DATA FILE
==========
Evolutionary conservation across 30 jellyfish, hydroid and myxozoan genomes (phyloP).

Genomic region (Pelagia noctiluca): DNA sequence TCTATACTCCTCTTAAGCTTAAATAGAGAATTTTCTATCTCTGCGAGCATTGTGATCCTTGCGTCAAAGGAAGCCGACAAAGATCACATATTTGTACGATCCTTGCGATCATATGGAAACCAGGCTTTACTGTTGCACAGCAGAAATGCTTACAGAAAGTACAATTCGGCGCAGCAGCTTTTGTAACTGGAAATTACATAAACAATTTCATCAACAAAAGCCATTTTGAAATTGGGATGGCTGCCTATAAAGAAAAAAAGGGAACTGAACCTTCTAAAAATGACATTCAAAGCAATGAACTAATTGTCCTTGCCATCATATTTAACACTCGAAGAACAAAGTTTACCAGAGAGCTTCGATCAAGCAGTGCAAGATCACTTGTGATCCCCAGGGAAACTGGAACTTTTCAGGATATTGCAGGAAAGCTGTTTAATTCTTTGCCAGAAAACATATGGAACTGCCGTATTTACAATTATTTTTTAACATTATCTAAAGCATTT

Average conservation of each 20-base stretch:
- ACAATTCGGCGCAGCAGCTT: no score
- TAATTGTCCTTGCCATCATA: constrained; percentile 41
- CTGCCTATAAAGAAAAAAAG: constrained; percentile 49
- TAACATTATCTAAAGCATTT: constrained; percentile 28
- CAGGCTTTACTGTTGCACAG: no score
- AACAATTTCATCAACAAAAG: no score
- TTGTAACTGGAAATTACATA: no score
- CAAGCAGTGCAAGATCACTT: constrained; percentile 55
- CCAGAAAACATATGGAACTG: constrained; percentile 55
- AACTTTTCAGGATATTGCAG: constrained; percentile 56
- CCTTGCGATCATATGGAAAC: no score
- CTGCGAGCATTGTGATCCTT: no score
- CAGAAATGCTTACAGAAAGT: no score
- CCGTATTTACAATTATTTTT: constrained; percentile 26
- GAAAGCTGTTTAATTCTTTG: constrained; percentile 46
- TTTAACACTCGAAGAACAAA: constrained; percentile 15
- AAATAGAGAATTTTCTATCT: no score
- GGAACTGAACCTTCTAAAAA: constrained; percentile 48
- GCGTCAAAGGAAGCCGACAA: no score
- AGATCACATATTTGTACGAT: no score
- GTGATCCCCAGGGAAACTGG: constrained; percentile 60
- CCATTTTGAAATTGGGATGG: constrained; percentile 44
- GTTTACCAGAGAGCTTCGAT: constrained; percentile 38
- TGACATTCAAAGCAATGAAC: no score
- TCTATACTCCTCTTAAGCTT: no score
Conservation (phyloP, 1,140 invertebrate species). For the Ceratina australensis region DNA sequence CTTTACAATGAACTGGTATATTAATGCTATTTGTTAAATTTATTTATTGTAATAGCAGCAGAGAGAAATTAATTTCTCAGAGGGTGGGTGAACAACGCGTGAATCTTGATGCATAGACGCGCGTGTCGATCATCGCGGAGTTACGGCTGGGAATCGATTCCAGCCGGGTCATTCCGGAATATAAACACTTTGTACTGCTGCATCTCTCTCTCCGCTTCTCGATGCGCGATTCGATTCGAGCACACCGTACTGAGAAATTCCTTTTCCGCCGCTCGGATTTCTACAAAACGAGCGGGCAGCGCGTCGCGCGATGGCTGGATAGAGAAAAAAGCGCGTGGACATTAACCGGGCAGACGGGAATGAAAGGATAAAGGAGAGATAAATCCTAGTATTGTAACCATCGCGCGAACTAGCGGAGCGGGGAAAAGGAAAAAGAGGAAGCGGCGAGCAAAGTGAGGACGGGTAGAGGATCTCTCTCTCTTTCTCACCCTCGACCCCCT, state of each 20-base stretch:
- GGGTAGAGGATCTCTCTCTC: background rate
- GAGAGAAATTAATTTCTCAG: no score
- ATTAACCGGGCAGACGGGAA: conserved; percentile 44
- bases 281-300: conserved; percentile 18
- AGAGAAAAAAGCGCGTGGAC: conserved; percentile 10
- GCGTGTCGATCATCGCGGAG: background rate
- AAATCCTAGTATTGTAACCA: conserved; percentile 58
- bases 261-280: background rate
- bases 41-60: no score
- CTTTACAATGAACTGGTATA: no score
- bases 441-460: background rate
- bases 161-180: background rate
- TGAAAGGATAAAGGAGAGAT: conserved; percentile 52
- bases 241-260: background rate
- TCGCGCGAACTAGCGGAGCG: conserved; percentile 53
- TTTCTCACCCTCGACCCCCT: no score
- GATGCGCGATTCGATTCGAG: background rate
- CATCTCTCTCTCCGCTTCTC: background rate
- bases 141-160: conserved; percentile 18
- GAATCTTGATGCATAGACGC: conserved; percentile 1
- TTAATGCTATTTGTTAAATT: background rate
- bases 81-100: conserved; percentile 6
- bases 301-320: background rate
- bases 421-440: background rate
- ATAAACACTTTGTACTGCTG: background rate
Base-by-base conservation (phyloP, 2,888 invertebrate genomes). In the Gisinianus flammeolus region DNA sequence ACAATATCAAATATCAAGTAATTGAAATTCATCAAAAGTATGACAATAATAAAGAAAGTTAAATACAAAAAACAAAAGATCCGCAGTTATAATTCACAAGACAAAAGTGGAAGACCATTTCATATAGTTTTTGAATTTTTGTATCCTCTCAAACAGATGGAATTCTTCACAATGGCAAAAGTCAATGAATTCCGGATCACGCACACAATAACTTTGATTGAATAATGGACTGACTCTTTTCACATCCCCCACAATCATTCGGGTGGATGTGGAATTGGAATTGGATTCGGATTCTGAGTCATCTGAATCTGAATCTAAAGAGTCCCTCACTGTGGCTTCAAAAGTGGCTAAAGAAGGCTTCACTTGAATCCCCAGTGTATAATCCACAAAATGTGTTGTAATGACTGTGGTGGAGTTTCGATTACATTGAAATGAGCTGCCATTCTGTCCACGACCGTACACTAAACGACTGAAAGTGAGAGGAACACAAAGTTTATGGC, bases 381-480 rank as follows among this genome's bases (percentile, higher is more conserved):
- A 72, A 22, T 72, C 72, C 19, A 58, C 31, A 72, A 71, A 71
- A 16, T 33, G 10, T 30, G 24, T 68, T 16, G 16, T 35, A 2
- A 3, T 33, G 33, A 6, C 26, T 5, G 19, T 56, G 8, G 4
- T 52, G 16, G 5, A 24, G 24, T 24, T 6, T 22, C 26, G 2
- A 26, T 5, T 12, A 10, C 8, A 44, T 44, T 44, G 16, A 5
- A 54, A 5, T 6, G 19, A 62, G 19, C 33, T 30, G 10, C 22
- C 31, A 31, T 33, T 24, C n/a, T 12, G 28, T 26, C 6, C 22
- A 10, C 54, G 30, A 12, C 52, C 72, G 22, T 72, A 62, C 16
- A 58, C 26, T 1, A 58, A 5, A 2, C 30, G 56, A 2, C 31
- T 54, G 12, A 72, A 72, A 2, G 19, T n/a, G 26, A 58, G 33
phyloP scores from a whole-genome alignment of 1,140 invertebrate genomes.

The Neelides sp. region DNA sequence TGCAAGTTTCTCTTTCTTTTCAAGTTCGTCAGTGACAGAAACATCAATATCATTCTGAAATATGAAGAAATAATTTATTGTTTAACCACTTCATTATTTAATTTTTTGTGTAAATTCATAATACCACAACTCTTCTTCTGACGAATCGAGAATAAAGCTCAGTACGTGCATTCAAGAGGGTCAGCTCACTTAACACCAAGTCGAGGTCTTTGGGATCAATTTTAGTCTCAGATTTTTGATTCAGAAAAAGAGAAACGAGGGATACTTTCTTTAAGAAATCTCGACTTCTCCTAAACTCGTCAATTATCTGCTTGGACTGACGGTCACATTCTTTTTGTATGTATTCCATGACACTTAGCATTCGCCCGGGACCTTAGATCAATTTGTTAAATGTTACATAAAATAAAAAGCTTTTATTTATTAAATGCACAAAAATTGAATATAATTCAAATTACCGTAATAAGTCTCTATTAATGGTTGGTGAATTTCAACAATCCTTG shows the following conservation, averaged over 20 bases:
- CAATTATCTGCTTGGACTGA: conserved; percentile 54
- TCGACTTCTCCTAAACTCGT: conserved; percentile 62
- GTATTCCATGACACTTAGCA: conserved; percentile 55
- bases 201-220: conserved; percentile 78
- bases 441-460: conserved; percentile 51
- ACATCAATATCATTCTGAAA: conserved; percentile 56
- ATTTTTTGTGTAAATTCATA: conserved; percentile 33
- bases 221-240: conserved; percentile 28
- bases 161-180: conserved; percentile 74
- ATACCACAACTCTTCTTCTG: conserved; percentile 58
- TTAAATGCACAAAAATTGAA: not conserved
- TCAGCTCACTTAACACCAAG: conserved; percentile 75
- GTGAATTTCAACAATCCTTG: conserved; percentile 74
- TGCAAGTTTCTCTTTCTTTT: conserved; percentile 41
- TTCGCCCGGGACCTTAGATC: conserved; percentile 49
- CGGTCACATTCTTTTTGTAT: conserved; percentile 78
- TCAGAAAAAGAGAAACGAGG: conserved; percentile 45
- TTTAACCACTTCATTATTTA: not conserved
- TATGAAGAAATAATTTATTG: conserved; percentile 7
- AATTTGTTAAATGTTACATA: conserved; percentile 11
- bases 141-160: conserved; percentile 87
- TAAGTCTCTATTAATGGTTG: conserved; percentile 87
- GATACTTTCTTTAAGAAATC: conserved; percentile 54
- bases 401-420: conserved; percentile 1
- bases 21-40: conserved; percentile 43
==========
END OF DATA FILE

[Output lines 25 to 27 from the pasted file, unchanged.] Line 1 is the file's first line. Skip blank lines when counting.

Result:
- CCATTTTGAAATTGGGATGG: constrained; percentile 44
- GTTTACCAGAGAGCTTCGAT: constrained; percentile 38
- TGACATTCAAAGCAATGAAC: no score